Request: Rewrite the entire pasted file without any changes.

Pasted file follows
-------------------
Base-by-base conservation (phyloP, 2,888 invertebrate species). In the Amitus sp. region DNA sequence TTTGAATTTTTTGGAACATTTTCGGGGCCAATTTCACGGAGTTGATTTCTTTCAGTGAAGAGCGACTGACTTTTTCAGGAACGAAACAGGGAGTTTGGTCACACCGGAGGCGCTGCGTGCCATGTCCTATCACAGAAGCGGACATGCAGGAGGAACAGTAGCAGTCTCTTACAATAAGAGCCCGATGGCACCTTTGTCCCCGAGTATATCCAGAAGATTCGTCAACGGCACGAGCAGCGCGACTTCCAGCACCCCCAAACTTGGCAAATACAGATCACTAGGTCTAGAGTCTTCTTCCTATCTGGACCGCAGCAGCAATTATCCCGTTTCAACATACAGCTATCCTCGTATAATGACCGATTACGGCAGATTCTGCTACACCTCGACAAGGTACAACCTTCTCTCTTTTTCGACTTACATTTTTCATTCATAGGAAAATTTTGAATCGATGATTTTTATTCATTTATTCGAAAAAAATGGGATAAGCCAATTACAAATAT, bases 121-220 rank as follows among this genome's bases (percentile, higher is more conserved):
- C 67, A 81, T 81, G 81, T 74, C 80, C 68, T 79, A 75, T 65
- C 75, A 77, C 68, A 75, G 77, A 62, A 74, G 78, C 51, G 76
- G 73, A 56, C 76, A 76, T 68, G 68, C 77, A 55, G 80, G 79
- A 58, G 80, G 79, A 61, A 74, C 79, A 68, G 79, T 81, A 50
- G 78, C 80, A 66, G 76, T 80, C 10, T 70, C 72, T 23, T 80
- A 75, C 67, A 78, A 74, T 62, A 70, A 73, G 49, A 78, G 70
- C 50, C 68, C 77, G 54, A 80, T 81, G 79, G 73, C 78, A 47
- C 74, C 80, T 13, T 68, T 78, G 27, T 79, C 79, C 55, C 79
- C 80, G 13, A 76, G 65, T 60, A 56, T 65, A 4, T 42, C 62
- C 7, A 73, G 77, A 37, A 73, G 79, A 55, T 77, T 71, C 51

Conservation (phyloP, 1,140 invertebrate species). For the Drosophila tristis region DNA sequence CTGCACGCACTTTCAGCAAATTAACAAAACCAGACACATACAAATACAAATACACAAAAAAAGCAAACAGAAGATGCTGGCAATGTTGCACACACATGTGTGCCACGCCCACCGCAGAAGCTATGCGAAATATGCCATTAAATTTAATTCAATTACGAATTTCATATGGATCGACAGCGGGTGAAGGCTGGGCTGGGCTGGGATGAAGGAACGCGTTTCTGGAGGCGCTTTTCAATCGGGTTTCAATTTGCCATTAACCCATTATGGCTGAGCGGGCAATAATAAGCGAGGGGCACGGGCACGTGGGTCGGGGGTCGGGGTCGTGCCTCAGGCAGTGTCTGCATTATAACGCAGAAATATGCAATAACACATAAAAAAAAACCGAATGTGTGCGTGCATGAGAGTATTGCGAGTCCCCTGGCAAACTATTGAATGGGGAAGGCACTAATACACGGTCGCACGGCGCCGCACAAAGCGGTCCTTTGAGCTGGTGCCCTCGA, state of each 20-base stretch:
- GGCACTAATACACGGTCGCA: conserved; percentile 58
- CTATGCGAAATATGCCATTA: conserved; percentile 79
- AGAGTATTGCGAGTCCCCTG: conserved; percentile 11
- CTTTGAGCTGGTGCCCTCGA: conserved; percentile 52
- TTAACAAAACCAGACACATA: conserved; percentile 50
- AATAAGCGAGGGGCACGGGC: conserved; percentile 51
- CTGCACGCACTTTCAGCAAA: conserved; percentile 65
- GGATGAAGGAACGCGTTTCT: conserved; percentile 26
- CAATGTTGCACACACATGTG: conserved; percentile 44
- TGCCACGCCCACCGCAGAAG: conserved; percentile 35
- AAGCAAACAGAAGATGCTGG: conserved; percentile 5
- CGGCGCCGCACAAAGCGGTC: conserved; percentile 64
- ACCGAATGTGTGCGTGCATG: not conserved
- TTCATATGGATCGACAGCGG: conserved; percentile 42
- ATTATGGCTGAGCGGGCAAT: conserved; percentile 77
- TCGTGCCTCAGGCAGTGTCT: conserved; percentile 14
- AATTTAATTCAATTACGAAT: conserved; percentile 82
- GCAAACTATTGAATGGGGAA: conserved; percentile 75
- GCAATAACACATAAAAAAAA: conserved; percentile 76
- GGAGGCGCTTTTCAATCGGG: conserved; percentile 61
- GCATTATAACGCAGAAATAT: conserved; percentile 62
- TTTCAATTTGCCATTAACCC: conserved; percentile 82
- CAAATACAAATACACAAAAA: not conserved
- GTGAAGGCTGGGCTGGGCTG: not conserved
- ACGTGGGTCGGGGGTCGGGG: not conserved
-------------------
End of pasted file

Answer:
Base-by-base conservation (phyloP, 2,888 invertebrate species). In the Amitus sp. region DNA sequence TTTGAATTTTTTGGAACATTTTCGGGGCCAATTTCACGGAGTTGATTTCTTTCAGTGAAGAGCGACTGACTTTTTCAGGAACGAAACAGGGAGTTTGGTCACACCGGAGGCGCTGCGTGCCATGTCCTATCACAGAAGCGGACATGCAGGAGGAACAGTAGCAGTCTCTTACAATAAGAGCCCGATGGCACCTTTGTCCCCGAGTATATCCAGAAGATTCGTCAACGGCACGAGCAGCGCGACTTCCAGCACCCCCAAACTTGGCAAATACAGATCACTAGGTCTAGAGTCTTCTTCCTATCTGGACCGCAGCAGCAATTATCCCGTTTCAACATACAGCTATCCTCGTATAATGACCGATTACGGCAGATTCTGCTACACCTCGACAAGGTACAACCTTCTCTCTTTTTCGACTTACATTTTTCATTCATAGGAAAATTTTGAATCGATGATTTTTATTCATTTATTCGAAAAAAATGGGATAAGCCAATTACAAATAT, bases 121-220 rank as follows among this genome's bases (percentile, higher is more conserved):
- C 67, A 81, T 81, G 81, T 74, C 80, C 68, T 79, A 75, T 65
- C 75, A 77, C 68, A 75, G 77, A 62, A 74, G 78, C 51, G 76
- G 73, A 56, C 76, A 76, T 68, G 68, C 77, A 55, G 80, G 79
- A 58, G 80, G 79, A 61, A 74, C 79, A 68, G 79, T 81, A 50
- G 78, C 80, A 66, G 76, T 80, C 10, T 70, C 72, T 23, T 80
- A 75, C 67, A 78, A 74, T 62, A 70, A 73, G 49, A 78, G 70
- C 50, C 68, C 77, G 54, A 80, T 81, G 79, G 73, C 78, A 47
- C 74, C 80, T 13, T 68, T 78, G 27, T 79, C 79, C 55, C 79
- C 80, G 13, A 76, G 65, T 60, A 56, T 65, A 4, T 42, C 62
- C 7, A 73, G 77, A 37, A 73, G 79, A 55, T 77, T 71, C 51

Conservation (phyloP, 1,140 invertebrate species). For the Drosophila tristis region DNA sequence CTGCACGCACTTTCAGCAAATTAACAAAACCAGACACATACAAATACAAATACACAAAAAAAGCAAACAGAAGATGCTGGCAATGTTGCACACACATGTGTGCCACGCCCACCGCAGAAGCTATGCGAAATATGCCATTAAATTTAATTCAATTACGAATTTCATATGGATCGACAGCGGGTGAAGGCTGGGCTGGGCTGGGATGAAGGAACGCGTTTCTGGAGGCGCTTTTCAATCGGGTTTCAATTTGCCATTAACCCATTATGGCTGAGCGGGCAATAATAAGCGAGGGGCACGGGCACGTGGGTCGGGGGTCGGGGTCGTGCCTCAGGCAGTGTCTGCATTATAACGCAGAAATATGCAATAACACATAAAAAAAAACCGAATGTGTGCGTGCATGAGAGTATTGCGAGTCCCCTGGCAAACTATTGAATGGGGAAGGCACTAATACACGGTCGCACGGCGCCGCACAAAGCGGTCCTTTGAGCTGGTGCCCTCGA, state of each 20-base stretch:
- GGCACTAATACACGGTCGCA: conserved; percentile 58
- CTATGCGAAATATGCCATTA: conserved; percentile 79
- AGAGTATTGCGAGTCCCCTG: conserved; percentile 11
- CTTTGAGCTGGTGCCCTCGA: conserved; percentile 52
- TTAACAAAACCAGACACATA: conserved; percentile 50
- AATAAGCGAGGGGCACGGGC: conserved; percentile 51
- CTGCACGCACTTTCAGCAAA: conserved; percentile 65
- GGATGAAGGAACGCGTTTCT: conserved; percentile 26
- CAATGTTGCACACACATGTG: conserved; percentile 44
- TGCCACGCCCACCGCAGAAG: conserved; percentile 35
- AAGCAAACAGAAGATGCTGG: conserved; percentile 5
- CGGCGCCGCACAAAGCGGTC: conserved; percentile 64
- ACCGAATGTGTGCGTGCATG: not conserved
- TTCATATGGATCGACAGCGG: conserved; percentile 42
- ATTATGGCTGAGCGGGCAAT: conserved; percentile 77
- TCGTGCCTCAGGCAGTGTCT: conserved; percentile 14
- AATTTAATTCAATTACGAAT: conserved; percentile 82
- GCAAACTATTGAATGGGGAA: conserved; percentile 75
- GCAATAACACATAAAAAAAA: conserved; percentile 76
- GGAGGCGCTTTTCAATCGGG: conserved; percentile 61
- GCATTATAACGCAGAAATAT: conserved; percentile 62
- TTTCAATTTGCCATTAACCC: conserved; percentile 82
- CAAATACAAATACACAAAAA: not conserved
- GTGAAGGCTGGGCTGGGCTG: not conserved
- ACGTGGGTCGGGGGTCGGGG: not conserved